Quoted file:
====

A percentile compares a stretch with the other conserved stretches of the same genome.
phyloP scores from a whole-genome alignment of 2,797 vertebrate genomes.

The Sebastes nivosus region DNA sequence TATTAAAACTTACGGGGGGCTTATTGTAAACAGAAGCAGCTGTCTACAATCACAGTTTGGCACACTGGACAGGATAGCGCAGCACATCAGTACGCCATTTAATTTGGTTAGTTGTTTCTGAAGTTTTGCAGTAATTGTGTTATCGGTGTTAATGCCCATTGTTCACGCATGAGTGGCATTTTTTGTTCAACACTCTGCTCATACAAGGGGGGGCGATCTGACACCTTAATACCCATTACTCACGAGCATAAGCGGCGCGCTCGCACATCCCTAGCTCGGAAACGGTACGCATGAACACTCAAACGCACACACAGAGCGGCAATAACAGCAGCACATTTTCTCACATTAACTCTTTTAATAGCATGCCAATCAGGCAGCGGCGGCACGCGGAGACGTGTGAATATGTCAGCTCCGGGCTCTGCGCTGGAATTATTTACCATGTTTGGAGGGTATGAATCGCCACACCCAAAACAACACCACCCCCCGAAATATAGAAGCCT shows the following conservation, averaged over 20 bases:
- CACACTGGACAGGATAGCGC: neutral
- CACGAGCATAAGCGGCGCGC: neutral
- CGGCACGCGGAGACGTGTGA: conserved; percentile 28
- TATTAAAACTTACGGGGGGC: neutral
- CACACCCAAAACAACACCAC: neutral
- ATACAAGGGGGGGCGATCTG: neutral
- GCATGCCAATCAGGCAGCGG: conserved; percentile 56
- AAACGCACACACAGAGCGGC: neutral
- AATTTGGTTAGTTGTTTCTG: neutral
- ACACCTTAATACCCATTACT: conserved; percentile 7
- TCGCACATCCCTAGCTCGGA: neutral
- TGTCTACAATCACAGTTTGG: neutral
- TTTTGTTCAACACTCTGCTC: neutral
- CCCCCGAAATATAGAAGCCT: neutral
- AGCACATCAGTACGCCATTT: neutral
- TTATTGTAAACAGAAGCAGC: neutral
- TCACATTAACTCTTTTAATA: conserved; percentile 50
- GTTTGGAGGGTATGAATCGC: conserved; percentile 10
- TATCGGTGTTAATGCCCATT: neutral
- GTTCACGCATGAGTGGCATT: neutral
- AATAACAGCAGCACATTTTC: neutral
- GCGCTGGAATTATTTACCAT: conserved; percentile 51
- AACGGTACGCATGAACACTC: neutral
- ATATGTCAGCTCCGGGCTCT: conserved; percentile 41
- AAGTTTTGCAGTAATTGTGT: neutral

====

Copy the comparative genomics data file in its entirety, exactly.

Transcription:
A percentile compares a stretch with the other conserved stretches of the same genome.
phyloP scores from a whole-genome alignment of 2,797 vertebrate genomes.

The Sebastes nivosus region DNA sequence TATTAAAACTTACGGGGGGCTTATTGTAAACAGAAGCAGCTGTCTACAATCACAGTTTGGCACACTGGACAGGATAGCGCAGCACATCAGTACGCCATTTAATTTGGTTAGTTGTTTCTGAAGTTTTGCAGTAATTGTGTTATCGGTGTTAATGCCCATTGTTCACGCATGAGTGGCATTTTTTGTTCAACACTCTGCTCATACAAGGGGGGGCGATCTGACACCTTAATACCCATTACTCACGAGCATAAGCGGCGCGCTCGCACATCCCTAGCTCGGAAACGGTACGCATGAACACTCAAACGCACACACAGAGCGGCAATAACAGCAGCACATTTTCTCACATTAACTCTTTTAATAGCATGCCAATCAGGCAGCGGCGGCACGCGGAGACGTGTGAATATGTCAGCTCCGGGCTCTGCGCTGGAATTATTTACCATGTTTGGAGGGTATGAATCGCCACACCCAAAACAACACCACCCCCCGAAATATAGAAGCCT shows the following conservation, averaged over 20 bases:
- CACACTGGACAGGATAGCGC: neutral
- CACGAGCATAAGCGGCGCGC: neutral
- CGGCACGCGGAGACGTGTGA: conserved; percentile 28
- TATTAAAACTTACGGGGGGC: neutral
- CACACCCAAAACAACACCAC: neutral
- ATACAAGGGGGGGCGATCTG: neutral
- GCATGCCAATCAGGCAGCGG: conserved; percentile 56
- AAACGCACACACAGAGCGGC: neutral
- AATTTGGTTAGTTGTTTCTG: neutral
- ACACCTTAATACCCATTACT: conserved; percentile 7
- TCGCACATCCCTAGCTCGGA: neutral
- TGTCTACAATCACAGTTTGG: neutral
- TTTTGTTCAACACTCTGCTC: neutral
- CCCCCGAAATATAGAAGCCT: neutral
- AGCACATCAGTACGCCATTT: neutral
- TTATTGTAAACAGAAGCAGC: neutral
- TCACATTAACTCTTTTAATA: conserved; percentile 50
- GTTTGGAGGGTATGAATCGC: conserved; percentile 10
- TATCGGTGTTAATGCCCATT: neutral
- GTTCACGCATGAGTGGCATT: neutral
- AATAACAGCAGCACATTTTC: neutral
- GCGCTGGAATTATTTACCAT: conserved; percentile 51
- AACGGTACGCATGAACACTC: neutral
- ATATGTCAGCTCCGGGCTCT: conserved; percentile 41
- AAGTTTTGCAGTAATTGTGT: neutral